Patent suit targets Apple over iTunes' 'information distribution'

Posted:
in iPod + iTunes + AppleTV edited January 2014
Apple and its iTunes store has been grouped with a number of mainstream media outlets in a new lawsuit regarding a patent of distribution and processing of information online.



Online News Link, a California-based company, holds claim to U.S. Patent No. 7,508,789, which covers the transmission of digital information through a broadcast channel and bi-directional channel. The company has alleged that Apple has infringed on that patent.



"Defendant Apple infringes, either directly or indirectly, through its operation of iTunes and the email and Web-based products, systems, and services offered via iTunes," the suit, filed in a U.S. District Court this week, reads.



The patent was granted on March 24, 2009. It describes a system that allows quick search and retrieval of broadcast information via the Internet.



"The amount of information delivered is preferably sufficient to satisfy the needs of a large number of subscribers so they do not have to obtain additional information using the bi-directional channel," the patent reads. "The broadcast information is stored on fast storage media located at subscriber sites."



In addition to Apple, Online News Link's suit targets Dow Jones & Company, Investor's Business Daily, Forbes Media, Forbes.com, TheStreet.com, Morningstar, A.H. Belo Corporation, and The Dallas Morning News. The suit was filed in the Eastern District of Texas, where complainants often file in hopes of a favorable outcome.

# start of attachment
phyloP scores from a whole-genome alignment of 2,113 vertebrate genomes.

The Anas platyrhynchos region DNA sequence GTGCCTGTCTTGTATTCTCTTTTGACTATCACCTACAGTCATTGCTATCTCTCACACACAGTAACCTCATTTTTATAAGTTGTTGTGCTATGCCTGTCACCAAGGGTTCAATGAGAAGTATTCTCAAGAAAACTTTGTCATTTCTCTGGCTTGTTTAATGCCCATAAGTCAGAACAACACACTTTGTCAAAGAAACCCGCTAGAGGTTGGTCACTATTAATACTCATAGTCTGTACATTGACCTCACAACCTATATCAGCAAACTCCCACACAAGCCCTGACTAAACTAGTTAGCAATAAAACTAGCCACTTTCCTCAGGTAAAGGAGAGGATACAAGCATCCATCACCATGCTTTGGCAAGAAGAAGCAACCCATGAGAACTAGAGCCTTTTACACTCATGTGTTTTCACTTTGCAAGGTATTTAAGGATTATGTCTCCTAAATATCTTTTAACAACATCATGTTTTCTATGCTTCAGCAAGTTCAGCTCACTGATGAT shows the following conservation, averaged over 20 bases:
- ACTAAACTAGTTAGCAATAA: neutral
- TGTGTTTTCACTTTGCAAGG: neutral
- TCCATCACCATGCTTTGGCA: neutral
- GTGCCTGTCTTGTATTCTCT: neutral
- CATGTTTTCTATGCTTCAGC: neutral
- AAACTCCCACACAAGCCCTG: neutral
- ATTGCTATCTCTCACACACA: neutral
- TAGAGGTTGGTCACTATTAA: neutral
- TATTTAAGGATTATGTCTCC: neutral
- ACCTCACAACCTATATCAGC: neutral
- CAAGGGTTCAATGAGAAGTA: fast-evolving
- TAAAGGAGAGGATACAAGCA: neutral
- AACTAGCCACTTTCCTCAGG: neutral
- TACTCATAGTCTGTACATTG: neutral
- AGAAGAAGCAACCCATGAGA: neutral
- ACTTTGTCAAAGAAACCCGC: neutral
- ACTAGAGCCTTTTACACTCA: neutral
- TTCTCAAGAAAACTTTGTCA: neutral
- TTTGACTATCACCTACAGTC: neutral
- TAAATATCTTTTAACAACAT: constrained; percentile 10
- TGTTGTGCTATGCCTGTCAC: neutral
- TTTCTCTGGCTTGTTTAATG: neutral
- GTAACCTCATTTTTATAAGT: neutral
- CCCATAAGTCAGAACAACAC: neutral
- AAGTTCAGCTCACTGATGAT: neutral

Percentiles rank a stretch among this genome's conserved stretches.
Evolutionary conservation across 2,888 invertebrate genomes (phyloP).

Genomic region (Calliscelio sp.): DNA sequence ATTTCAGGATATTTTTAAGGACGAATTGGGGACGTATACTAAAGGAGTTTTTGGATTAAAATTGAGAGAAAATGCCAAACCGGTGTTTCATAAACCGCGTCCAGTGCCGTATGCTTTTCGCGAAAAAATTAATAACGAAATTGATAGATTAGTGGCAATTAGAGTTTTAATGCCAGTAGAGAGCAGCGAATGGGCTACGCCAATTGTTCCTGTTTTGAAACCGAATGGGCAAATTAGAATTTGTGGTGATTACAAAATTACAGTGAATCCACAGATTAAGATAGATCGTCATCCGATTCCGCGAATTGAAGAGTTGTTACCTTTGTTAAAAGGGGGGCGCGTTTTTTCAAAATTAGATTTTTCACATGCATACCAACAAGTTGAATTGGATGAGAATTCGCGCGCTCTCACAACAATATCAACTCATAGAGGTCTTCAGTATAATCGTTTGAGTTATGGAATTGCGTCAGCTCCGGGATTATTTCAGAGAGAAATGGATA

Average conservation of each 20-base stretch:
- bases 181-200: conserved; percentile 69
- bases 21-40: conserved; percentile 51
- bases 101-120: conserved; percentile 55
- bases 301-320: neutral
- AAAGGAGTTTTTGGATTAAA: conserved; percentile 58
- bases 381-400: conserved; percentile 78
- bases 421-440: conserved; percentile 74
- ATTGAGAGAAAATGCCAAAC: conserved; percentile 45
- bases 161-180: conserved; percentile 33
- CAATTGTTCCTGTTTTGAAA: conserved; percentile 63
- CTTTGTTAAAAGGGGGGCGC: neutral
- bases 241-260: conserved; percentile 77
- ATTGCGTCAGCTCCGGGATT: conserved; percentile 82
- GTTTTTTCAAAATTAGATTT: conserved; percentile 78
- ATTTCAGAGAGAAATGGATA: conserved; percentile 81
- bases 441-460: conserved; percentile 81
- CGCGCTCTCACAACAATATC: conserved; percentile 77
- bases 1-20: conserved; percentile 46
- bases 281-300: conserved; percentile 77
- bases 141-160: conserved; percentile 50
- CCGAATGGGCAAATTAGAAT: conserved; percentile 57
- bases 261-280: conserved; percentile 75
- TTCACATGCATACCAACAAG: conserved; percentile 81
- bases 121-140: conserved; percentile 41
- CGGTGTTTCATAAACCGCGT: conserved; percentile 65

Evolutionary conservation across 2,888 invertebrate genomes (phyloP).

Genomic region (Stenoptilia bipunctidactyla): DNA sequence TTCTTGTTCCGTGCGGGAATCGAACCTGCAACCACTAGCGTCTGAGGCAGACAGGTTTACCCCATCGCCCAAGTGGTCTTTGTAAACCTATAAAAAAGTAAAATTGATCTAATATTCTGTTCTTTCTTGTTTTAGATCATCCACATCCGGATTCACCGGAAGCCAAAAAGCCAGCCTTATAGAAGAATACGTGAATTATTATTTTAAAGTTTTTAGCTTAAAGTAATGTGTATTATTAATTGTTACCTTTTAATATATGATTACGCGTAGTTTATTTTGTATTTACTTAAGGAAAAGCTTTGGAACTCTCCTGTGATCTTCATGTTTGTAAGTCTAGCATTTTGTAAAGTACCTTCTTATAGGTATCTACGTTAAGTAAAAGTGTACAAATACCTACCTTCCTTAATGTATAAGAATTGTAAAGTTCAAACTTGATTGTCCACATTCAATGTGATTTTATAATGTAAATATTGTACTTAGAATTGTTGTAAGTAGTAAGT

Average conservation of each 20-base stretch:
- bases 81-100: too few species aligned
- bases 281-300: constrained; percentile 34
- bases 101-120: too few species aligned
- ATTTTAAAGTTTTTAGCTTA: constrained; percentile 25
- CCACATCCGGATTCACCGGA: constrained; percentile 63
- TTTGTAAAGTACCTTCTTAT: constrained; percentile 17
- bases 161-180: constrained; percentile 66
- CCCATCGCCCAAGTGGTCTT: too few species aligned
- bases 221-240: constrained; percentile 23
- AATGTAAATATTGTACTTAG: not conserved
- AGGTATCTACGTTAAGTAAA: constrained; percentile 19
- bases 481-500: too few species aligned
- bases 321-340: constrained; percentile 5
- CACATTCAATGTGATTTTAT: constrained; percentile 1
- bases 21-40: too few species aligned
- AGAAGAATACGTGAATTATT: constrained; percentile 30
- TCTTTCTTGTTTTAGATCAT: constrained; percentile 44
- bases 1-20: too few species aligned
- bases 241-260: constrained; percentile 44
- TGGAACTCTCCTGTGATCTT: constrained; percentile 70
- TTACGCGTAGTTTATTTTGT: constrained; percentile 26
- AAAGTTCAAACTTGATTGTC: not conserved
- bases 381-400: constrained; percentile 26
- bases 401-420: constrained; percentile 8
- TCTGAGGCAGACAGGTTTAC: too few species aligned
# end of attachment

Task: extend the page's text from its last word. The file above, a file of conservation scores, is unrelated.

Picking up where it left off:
Online News Link patent: "Information Distribution and Processing System."



"Each Defendant has committed and continues to commit acts of patent infringement, directly and/or through agents and intermediaries, by offering for sale, selling, and distributing certain infringing products, services, and systems in Texas and, particularly, the Eastern District of Texas," the suit reads. "Each Defendant has purposefully and voluntarily placed one or more of its infringing products, services, and systems into the stream of commerce."



Online News Link has requested a trial by jury, and asserts that it is entitled to damages and costs incurred by the company.
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Comments

  • Reply 1 of 29
    Quote:
    Originally Posted by AppleInsider View Post


    "Each Defendant has committed and continues to commit acts of patent infringement, directly and/or through agents and intermediaries, by offering for sale, selling, and distributing certain infringing products, services, and systems in Texas and, particularly, the Eastern District of Texas," the suit reads. "Each Defendant has purposefully and voluntarily placed one or more of its infringing products, services, and systems into the stream of commerce."